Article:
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Florida Gar | 12 Interesting Facts About Florida River Monster |

Florida gars are a pre-historical fish native to Florida and Southern Georgia. They are well known for their alligator-like head and elongated body.

While not as big as Alligator gar, these fish also grow more significantly than average fish, making them monster fish species in the Florida waters.

Florida gars are popular as game fish because of their struggles on the line. Though not as exciting as alligators, catching these fish with rod and reel is also an equally thrilling experience.

In this article, we will share interesting facts and information about Florida gar. 

Florida Gar

What is Florida Gar?

In scientific circles, it is known as Lepisosteus platyrhincus. The Florida gar is one of the four recognized species in the genus Lepisosteus.

The other three are Lepisosteus oculatus (Spotted gar), Lepisosteus platostomus(Shortnose gar) and Lepisosteus osseus(Longnose gar).

They are one of the United State’s native gar species. They only live in Florida and Southeastern Georgia.

These fish are distributed around rivers such as Ochlockonee, Savannah, and Georgian watershed.

They are often mistaken for longnose gar and spotted gar. People also mistake them for Atlantic needlefish and Chain pickerel.

But, if you observe these fish carefully, you will see distinct differences in each species.

How Florida Gar looks like

They are primitive species of fish that has a characteristic broad snout and long body. These fish are not as large as alligator gar but grow to be much larger than the average fish.


They have an olive-brown body with dark spots speckled all over its body. These spots are irregular-sized, consistent, and distributed throughout the body, from the top of the head to the anal fin.


The average length of this fish is about 2 to 4 feet. However, the biggest Florida gar ever recorded was 52 inches long. The typical weight of these fish is about 1.36 to 4.36 kg.


They have a long toothy snout with an elongated torpedo-shaped body and a rounded tail. The scales on the body are diamond-shaped to offer protection against predators.

Life span

The lifespan of this fish is still unknown. However, based on other species of the same genus, Florida gar may live up to 8-12 years.

Male and female fish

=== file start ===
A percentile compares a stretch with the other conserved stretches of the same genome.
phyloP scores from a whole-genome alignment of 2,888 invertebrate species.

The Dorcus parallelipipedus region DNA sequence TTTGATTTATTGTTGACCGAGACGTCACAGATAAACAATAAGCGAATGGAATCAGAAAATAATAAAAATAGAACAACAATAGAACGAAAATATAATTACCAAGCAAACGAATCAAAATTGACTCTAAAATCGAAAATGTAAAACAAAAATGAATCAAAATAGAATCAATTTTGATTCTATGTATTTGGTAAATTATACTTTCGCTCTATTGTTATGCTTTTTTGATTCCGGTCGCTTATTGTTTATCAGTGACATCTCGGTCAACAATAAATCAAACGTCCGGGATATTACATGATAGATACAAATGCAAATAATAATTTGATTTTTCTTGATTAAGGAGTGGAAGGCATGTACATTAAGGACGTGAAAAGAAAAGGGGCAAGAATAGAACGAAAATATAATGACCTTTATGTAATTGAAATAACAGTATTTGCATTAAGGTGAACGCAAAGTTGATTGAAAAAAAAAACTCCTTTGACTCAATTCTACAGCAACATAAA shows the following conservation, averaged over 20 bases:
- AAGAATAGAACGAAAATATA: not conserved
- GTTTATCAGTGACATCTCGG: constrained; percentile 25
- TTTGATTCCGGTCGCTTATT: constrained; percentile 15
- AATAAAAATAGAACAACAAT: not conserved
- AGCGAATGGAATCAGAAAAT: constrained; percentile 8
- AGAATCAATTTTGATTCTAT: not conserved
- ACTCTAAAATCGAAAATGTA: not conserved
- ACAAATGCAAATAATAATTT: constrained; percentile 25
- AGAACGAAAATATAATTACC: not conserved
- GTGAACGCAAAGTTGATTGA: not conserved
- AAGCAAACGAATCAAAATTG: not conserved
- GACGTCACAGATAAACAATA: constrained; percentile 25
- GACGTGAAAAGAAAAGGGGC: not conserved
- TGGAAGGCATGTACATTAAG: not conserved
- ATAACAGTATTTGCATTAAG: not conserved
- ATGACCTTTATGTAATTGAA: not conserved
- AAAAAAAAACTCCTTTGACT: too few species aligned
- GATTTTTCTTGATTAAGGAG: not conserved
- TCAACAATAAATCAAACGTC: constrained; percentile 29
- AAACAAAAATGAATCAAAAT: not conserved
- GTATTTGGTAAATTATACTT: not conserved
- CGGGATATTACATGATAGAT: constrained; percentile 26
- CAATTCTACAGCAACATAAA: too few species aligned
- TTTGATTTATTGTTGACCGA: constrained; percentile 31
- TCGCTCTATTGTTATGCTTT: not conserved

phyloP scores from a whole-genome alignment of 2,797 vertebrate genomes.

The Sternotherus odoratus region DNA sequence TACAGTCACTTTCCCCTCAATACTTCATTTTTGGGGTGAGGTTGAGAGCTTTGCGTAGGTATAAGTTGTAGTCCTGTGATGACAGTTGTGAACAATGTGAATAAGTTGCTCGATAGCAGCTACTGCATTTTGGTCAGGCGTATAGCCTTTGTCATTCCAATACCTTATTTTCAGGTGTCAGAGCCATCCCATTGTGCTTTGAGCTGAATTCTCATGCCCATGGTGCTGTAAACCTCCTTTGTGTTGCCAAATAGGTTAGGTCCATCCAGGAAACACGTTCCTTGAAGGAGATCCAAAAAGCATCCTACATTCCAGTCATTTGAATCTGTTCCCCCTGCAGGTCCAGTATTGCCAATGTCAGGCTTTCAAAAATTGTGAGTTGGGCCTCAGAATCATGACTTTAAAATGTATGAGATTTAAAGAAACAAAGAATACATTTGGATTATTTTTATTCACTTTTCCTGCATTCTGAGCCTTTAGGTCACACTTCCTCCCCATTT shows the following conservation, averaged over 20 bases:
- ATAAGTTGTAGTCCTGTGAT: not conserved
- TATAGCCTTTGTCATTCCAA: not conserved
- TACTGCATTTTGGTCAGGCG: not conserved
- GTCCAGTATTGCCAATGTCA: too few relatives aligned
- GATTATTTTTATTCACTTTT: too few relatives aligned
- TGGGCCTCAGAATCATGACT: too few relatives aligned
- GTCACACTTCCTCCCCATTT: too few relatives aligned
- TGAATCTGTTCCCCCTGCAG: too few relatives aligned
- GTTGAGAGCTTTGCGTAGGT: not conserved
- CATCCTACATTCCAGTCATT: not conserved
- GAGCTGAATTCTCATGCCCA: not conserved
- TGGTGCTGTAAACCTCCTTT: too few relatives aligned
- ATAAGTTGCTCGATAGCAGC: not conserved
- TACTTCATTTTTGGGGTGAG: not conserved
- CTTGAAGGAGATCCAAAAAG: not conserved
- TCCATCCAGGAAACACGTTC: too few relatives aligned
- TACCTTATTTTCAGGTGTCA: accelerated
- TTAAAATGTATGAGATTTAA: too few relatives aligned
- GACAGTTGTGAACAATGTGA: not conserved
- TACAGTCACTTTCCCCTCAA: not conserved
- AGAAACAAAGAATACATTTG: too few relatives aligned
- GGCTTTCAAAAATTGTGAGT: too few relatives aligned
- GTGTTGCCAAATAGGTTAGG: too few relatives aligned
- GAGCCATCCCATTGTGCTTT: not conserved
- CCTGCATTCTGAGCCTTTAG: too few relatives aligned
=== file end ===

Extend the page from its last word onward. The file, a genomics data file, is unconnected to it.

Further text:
Female gars usually grow bigger than males. But, it is generally not possible to tell any differences between male and female unless when they spawn.

Florida Gar

Where Florida Gar live?

They are abundant in Ocklockonee River drainage, Savannah River drainage, and Georgian watershed, which are distributed around Florida and Georgia.

They inhabit lakes that have mud or sand bottoms with dense vegetation, medium to large lowland streams, and canals. You can find them often in medium to shallow waters.

These fish can live in low oxygenated waters like other gar species because they have a unique ability to breathe atmospheric air.

When the water is low on oxygen, they will gulp air from the water’s surface and use it for breathing with their swim bladder’s help.

You can sometimes find these fish on the edge of weeds, hiding behind the weeds, about 6 to 10 inches below the water’s surface. The bottom of these areas will be about 10 feet or more.

What does Florida Gar eat?

They are ambush predators. They usually lie and wait for unsuspecting prey. These predatory fish feed on small aquatic organisms like shrimp, insects, frogs, and other fishes.

When hunting for food, they lunge and strike with speed and precision.

Young Florida gars feed on insect larvae, zooplankton, and small fish. These fish are opportunistic feeders that sit and wait until the prey swims past them.

They often float on the surface of the water, disguising themselves as a stick or log.

The unsuspecting prey comes near their snout, and the gar immediately snaps them with their mouth. Then, they slowly reposition the fish to swallow their head first.

Florida Gar behavior

They are known for their hunting behavior. They are nocturnal predators and mainly piscivores.

These fish are ambush predators that sit and wait for their prey to come near to ambush them.

They use their elongated snout to snag their prey. The prey is then transported into the mouth and swallowed head first.